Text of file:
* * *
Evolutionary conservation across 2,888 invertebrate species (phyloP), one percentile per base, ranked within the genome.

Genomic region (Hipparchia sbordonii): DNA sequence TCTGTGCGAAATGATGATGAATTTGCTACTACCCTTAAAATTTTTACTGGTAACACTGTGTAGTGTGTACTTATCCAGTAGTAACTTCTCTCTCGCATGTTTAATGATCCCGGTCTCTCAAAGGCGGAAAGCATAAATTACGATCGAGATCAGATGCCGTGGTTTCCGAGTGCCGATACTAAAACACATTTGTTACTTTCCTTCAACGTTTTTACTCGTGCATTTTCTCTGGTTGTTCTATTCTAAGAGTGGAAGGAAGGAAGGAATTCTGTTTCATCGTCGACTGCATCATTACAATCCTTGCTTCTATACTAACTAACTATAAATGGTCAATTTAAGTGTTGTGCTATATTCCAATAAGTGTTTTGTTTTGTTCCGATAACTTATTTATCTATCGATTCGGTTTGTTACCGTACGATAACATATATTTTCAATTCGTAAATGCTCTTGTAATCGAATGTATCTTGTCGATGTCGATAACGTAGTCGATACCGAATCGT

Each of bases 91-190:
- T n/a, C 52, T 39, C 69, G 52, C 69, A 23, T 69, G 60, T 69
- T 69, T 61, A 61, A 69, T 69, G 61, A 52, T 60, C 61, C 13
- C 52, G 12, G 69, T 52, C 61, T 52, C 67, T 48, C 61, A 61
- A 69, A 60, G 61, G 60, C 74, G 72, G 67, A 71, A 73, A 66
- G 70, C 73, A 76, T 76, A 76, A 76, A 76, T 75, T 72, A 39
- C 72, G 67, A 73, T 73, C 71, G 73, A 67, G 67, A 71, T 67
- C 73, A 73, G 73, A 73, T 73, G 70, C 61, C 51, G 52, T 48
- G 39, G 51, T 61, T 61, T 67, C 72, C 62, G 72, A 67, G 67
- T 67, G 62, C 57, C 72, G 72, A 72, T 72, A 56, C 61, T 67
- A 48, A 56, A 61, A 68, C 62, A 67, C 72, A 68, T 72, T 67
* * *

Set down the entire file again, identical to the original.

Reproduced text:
Evolutionary conservation across 2,888 invertebrate species (phyloP), one percentile per base, ranked within the genome.

Genomic region (Hipparchia sbordonii): DNA sequence TCTGTGCGAAATGATGATGAATTTGCTACTACCCTTAAAATTTTTACTGGTAACACTGTGTAGTGTGTACTTATCCAGTAGTAACTTCTCTCTCGCATGTTTAATGATCCCGGTCTCTCAAAGGCGGAAAGCATAAATTACGATCGAGATCAGATGCCGTGGTTTCCGAGTGCCGATACTAAAACACATTTGTTACTTTCCTTCAACGTTTTTACTCGTGCATTTTCTCTGGTTGTTCTATTCTAAGAGTGGAAGGAAGGAAGGAATTCTGTTTCATCGTCGACTGCATCATTACAATCCTTGCTTCTATACTAACTAACTATAAATGGTCAATTTAAGTGTTGTGCTATATTCCAATAAGTGTTTTGTTTTGTTCCGATAACTTATTTATCTATCGATTCGGTTTGTTACCGTACGATAACATATATTTTCAATTCGTAAATGCTCTTGTAATCGAATGTATCTTGTCGATGTCGATAACGTAGTCGATACCGAATCGT

Each of bases 91-190:
- T n/a, C 52, T 39, C 69, G 52, C 69, A 23, T 69, G 60, T 69
- T 69, T 61, A 61, A 69, T 69, G 61, A 52, T 60, C 61, C 13
- C 52, G 12, G 69, T 52, C 61, T 52, C 67, T 48, C 61, A 61
- A 69, A 60, G 61, G 60, C 74, G 72, G 67, A 71, A 73, A 66
- G 70, C 73, A 76, T 76, A 76, A 76, A 76, T 75, T 72, A 39
- C 72, G 67, A 73, T 73, C 71, G 73, A 67, G 67, A 71, T 67
- C 73, A 73, G 73, A 73, T 73, G 70, C 61, C 51, G 52, T 48
- G 39, G 51, T 61, T 61, T 67, C 72, C 62, G 72, A 67, G 67
- T 67, G 62, C 57, C 72, G 72, A 72, T 72, A 56, C 61, T 67
- A 48, A 56, A 61, A 68, C 62, A 67, C 72, A 68, T 72, T 67